Her first-born son, she now had five children, became more and more frustrated in his lessons and his behavior revealed evidence that he struggled in other areas as well. He would no longer allow his mother to teach him. His unhappiness infected the other children so that the weary and physically weakened mother mourned the atmosphere of her home, but had no strength to initiate the changes that were necessary to restore her family to life and love of learning. Finally, the father, out of his love and grave concern for his wife’s health, enrolled their son in a government-run high school. Believing her failure complete, the mother cried herself to sleep every night for months, her sorrow too deep for consolation.
A Glimmer of Hope
A glimmer of hope finally emerged, however, when she found that the works of Charlotte Mason had been reprinted. She purchased a set of the six volumes and slowly began to study, knowing she would find the answers for which she searched. The study was laborious as she had not read fine literature extensively; the language and sentence structure were demanding. But the mother persevered as she sensed she was blazing a trail out of her grief, her insufficiency, and her ignorance. A kind and dear friend offered to read with her, and together they struggled through the rich and profound ideas of Charlotte Mason’s work.
Change was very slow, and the younger three children gained the major benefit of it. Efforts to encourage the second child in the methods she was learning sparked a little interest, but the transition was difficult to effect. Seeing that school life was nearly over for her older two children, and her opportunity to develop in them a love of learning was, in essence, nearly gone, the mother turned the full force of her attention to developing that love in her three younger children. She did not possess the energy or the strength she had before, but she was determined. Crying out to God for His aid, one by one she applied the methods she was learning.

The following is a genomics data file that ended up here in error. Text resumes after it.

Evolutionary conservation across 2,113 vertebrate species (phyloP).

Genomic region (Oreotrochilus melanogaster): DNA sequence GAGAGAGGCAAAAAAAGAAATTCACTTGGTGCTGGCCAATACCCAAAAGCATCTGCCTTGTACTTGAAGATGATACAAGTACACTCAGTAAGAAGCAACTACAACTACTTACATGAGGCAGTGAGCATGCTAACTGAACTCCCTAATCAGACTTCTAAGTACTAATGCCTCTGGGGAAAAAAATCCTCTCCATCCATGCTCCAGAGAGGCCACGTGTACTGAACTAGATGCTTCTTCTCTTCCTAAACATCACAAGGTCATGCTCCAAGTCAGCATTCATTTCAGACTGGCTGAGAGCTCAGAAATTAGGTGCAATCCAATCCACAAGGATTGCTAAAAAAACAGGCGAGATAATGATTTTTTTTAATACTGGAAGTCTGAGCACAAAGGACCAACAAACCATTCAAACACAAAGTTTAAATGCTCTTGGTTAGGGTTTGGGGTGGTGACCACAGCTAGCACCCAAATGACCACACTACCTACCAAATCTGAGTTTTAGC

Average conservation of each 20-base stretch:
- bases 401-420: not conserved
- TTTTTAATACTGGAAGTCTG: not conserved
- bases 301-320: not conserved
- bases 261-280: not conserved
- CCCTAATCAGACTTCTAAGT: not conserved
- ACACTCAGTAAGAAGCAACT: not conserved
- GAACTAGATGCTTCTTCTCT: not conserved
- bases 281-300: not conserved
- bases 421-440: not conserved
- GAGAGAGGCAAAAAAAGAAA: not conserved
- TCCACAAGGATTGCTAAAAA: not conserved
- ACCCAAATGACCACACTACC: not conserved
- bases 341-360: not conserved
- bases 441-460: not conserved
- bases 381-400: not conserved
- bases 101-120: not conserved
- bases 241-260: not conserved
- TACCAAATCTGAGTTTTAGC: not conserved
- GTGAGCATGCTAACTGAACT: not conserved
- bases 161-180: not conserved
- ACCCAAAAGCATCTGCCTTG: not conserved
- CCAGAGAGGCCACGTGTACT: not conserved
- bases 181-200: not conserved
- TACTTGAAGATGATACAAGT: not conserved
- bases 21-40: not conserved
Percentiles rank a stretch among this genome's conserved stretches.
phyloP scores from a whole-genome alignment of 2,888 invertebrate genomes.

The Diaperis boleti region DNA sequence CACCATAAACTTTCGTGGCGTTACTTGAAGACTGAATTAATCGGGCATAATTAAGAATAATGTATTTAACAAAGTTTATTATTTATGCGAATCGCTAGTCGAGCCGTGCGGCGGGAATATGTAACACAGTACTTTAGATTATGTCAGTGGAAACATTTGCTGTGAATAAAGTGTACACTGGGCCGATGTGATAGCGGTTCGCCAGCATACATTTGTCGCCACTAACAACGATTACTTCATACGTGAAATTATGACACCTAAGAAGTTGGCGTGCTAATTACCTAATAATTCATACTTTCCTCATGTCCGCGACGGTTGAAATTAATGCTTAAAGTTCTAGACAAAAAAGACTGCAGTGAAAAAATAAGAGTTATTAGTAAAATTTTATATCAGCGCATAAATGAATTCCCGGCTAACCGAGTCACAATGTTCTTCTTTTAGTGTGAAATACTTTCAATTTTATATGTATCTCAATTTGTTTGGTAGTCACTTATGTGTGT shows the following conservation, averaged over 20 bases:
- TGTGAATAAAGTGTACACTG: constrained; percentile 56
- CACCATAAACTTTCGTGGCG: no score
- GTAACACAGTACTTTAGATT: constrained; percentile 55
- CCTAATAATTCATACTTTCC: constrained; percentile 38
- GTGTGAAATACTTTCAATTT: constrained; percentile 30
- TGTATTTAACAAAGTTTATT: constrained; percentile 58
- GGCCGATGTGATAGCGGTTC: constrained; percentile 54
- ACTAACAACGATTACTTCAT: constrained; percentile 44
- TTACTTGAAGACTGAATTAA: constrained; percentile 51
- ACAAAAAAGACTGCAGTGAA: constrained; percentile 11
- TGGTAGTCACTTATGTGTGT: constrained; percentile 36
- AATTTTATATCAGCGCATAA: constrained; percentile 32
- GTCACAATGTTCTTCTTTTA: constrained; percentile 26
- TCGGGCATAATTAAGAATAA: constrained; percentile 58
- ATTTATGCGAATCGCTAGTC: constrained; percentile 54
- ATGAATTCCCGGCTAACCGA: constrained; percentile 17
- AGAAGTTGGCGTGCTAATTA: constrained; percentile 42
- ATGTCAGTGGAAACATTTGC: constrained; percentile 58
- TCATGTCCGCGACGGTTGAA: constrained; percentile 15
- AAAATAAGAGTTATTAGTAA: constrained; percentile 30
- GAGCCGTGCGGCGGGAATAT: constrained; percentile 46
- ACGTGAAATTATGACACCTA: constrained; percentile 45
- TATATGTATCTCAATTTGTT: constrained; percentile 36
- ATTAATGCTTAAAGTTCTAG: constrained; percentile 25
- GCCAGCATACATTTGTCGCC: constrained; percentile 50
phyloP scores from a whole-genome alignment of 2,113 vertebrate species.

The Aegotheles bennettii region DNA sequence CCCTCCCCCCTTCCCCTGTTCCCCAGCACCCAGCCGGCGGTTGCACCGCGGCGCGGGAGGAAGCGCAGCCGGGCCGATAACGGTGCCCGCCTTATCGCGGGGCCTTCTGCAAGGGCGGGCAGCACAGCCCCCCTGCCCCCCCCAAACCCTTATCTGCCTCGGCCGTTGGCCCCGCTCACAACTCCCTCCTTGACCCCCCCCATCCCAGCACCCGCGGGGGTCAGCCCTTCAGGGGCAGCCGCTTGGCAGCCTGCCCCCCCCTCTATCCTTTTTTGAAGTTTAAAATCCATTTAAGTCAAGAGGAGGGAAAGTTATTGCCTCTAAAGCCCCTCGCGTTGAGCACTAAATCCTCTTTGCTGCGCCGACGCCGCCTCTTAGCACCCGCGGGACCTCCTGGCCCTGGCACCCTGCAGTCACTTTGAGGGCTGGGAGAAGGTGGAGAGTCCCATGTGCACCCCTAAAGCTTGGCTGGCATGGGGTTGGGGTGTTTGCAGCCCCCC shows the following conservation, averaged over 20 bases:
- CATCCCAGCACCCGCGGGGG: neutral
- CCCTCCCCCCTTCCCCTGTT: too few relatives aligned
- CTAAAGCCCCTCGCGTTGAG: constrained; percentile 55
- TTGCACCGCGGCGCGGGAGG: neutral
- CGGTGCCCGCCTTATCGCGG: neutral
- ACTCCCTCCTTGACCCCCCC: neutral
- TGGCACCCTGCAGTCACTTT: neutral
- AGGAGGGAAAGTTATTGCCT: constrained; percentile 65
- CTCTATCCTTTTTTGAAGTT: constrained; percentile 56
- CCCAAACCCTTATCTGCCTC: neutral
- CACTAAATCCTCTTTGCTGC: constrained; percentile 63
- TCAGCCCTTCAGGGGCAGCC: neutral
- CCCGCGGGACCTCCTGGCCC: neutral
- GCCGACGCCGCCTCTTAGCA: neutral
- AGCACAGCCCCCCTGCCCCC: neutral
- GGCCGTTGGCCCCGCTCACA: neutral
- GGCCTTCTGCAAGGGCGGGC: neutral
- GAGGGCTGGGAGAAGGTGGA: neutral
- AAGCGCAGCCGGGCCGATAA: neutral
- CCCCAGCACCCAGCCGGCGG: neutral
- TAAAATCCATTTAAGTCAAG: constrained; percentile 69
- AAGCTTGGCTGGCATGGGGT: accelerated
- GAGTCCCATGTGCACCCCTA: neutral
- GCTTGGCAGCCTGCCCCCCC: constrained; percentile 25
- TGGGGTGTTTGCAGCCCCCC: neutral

Reading Miss Mason’s works was becoming easier for the mother as she grew in understanding and in knowledge. Meetings were established so others could join in the study and, although she still struggled in applying all she was learning, the mother found she could encourage others along their way.
As the Mother Reflects
Many years of study and discussion have passed. Hours and hours of study reaped wisdom and knowledge although the mother knows there is much more to learn. The mother’s first-born, her son who refused to be taught, has overcome through many struggles and is now a fine husband and loving father, and the relationship with his parents is restored and strong. Now all her children are adults, and the mother is enjoying each new season as it comes, sons-in-law, daughters-in-law, and grandchildren.
As the mother reflects upon the last thirty years, she smiles realizing that though the days were long, truly the years were short. Far from perfect was the training and education she provided for her children. But faithful and true was the God upon whom she relied, redeeming the time, restoring the relationships. The mother recognizes that the education of her children was not only for the children’s sake. God, through the works of Charlotte Mason, taught her a love for learning which will continue through the rest of her life.